Preparing for the Big Night

With the holiday season approaching, Santa has been preparing to deliver gifts. This year, however, he wants the North Pole to be more energy efficient by creating a new sleigh with improved features. Santa turns to Modelon and Modelon Impact for these updates:

  • Optimize the sleigh’s energy efficiency
    • Charge Santa’s electric sleigh to lower his environmental footprint
  • Minimize the operating cost of Santa’s charging station
  • Improve the sleigh’s vehicle dynamics
    • Conduct dynamic maneuvering stability and a steady state analysis of Santa’s sleigh
  • Successfully land and generate electricity that assists the reindeer in flying the sleigh
    • Land Santa’s heavy sleigh by simulating the angle of attack
    • Add a cryogenic hydrogen tank to the sleigh to supply a fuel cell
  • Heat the sleigh
    • Develop a thermal management system to keep Santa warm, protect components from aging, and maintain adequate operating ranges for the new batteries

See how Santa uses Modelon Impact to prepare for the holidays and create his super sleigh!

Energy Efficiency of Santa’s Sleigh

Santa decided to do an energy analysis from last year and was shocked by what he found. When delivering gifts, Santa had consumed a surplus of electric energy from nonrenewable resources to fuel his electric sleigh and unknowingly contributed 0.3 tons/day of CO2 into the atmosphere. This is a big problem when the entire world is talking about reducing the effects of climate change and carbon neutrality! So, this year he decided to strategize his travel in an eco-friendly manner. Santa has two things in mind:

  • Charge his electric sleigh with minimum environmental impact
  • Minimize the operating cost of his charging station

To address these problems, Santa begins by using his model-based design skills with his favorite simulation tool – Modelon Impact! Santa’s charging station represents a microgrid or local grid system where the electricity demands are met by solar power, batteries, a diesel generator, an electric grid, and a storage system in Santa’s sleigh. Like batteries, Santa’s energy storage system also has the potential to import and export power, as shown in Figure 1 below.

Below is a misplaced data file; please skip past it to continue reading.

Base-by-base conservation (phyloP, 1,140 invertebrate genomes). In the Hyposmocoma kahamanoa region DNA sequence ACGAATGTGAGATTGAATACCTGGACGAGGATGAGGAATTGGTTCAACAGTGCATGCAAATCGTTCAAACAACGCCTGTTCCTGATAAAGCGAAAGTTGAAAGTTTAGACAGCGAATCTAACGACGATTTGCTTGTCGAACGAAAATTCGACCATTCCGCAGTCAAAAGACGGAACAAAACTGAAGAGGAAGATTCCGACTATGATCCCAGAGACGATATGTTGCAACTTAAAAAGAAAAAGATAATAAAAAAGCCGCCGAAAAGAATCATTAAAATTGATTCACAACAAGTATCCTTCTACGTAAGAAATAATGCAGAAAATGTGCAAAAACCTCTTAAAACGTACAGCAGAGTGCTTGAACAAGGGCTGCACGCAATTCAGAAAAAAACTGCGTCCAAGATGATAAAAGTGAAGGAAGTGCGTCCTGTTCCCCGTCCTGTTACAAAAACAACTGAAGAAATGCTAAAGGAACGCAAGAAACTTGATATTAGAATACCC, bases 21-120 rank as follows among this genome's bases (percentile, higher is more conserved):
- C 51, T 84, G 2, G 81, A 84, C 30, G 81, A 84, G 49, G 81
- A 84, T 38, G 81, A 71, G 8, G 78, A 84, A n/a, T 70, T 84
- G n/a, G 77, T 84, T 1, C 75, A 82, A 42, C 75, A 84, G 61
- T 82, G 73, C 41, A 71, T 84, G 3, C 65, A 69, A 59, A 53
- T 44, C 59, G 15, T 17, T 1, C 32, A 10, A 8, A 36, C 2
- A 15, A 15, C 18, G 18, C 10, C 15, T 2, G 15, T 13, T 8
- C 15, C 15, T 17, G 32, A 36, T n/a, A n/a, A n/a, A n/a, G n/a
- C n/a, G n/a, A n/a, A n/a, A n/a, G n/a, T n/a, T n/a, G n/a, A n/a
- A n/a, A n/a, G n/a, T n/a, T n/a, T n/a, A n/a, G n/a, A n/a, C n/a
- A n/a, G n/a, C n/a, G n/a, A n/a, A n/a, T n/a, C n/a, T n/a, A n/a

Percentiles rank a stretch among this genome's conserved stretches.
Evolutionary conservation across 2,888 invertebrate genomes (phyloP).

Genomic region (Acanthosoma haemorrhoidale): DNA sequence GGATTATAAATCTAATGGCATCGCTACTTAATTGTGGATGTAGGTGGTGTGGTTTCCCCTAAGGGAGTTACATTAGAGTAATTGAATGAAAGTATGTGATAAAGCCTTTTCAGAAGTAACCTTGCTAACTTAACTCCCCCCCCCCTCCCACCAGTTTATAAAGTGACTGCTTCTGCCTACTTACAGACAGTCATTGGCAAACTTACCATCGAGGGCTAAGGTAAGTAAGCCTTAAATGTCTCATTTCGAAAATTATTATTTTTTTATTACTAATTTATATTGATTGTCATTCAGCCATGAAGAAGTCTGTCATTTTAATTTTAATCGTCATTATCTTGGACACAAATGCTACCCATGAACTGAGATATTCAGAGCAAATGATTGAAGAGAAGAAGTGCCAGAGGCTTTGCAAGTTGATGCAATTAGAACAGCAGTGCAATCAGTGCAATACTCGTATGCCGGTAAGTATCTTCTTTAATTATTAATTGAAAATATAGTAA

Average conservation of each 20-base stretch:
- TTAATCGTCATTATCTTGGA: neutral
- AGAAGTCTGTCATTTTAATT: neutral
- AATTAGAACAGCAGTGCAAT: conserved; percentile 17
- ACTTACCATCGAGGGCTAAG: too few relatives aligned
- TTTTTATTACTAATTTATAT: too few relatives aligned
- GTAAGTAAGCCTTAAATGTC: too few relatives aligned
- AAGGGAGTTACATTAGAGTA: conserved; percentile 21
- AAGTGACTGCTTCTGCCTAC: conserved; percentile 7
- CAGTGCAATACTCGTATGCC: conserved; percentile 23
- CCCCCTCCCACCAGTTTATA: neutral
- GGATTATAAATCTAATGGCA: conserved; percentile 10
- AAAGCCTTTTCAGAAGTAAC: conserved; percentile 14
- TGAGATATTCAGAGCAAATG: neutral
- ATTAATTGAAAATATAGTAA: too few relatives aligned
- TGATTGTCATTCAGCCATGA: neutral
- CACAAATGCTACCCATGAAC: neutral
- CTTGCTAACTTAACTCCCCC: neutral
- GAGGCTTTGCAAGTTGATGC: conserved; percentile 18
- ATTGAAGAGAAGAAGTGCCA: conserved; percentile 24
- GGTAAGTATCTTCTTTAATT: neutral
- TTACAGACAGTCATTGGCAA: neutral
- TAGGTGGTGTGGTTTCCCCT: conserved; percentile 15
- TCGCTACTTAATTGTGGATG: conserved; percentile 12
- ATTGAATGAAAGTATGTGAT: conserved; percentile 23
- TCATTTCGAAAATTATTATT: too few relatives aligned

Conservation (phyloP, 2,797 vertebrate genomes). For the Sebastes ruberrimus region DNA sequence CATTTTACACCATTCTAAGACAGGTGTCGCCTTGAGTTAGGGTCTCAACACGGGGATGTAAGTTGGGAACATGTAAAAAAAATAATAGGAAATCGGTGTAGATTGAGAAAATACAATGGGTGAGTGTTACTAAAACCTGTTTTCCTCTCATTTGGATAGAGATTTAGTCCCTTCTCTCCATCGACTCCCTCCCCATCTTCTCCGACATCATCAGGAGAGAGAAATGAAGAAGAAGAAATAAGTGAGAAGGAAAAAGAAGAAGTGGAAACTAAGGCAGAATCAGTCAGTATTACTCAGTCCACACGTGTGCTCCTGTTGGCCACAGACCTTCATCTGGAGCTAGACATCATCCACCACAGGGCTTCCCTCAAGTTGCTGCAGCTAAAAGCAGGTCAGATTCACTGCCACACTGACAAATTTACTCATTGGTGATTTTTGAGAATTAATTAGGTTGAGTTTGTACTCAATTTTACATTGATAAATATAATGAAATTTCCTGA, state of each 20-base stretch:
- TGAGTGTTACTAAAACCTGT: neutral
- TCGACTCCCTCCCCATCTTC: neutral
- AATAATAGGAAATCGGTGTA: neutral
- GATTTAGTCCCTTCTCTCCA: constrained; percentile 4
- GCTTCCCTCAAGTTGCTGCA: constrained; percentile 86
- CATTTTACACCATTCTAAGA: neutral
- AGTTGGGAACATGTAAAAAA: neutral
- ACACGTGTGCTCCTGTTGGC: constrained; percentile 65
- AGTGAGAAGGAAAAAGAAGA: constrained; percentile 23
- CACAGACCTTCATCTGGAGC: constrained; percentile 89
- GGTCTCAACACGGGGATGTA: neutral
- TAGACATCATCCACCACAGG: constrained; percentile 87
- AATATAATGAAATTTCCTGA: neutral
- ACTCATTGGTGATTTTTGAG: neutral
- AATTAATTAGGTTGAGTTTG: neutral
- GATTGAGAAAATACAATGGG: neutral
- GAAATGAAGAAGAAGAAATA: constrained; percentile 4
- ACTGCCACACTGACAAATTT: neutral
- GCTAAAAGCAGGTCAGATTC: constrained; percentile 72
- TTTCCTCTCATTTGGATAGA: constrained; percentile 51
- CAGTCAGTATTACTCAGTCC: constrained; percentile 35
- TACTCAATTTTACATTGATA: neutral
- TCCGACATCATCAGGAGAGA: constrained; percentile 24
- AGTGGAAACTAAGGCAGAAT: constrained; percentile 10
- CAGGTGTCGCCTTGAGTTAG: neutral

Figure 1: Charging/discharging scenario for the grid to vehicle and vehicle to grid in an optimized manner with Modelon Impact

These energy sources come with varying operating prices, weather dependence, and availability. The optimizer package in Modelon Impact addresses Santa’s challenge as it includes dynamic optimization functions which can set the operation of the charging station at a minimal cost within the emission along with other constraints.

After parameterizing the microgrid model of his charging station, Santa sets the maximum CO2 emission constraint to less than 0.5 tons/day and runs the simulation with dynamic optimization to see the following result in Figure 2.

Figure 2: Reduction of carbon emission before and after applying optimization

Santa is pleased to learn that the optimizer has reduced his plant’s operating costs by 12% to an average of 0.009 dollars/second, allowing him to use the battery storage to purchase more energy when the grid’s energy import price is low (surplus energy to charge the batteries) and sell them or meet load requirements when the price is high (discharging from batteries). This is shown below in Figures 3 and 4.

Figure 3: Operating cost of Santa’s charging station with and without optimization
Figure 4: Charging/Discharging scenario in batteries to minimize the operating cost

With the help of Modelon Impact, he is now able to identify the ideal combination of energy sources at a specific time for the efficient conduct of his charging station. Additionally, he has observed that not only can Modelon Impact be used to design optimal operation, but the sizing experiments included have the capability for the optimal design of components along with operation.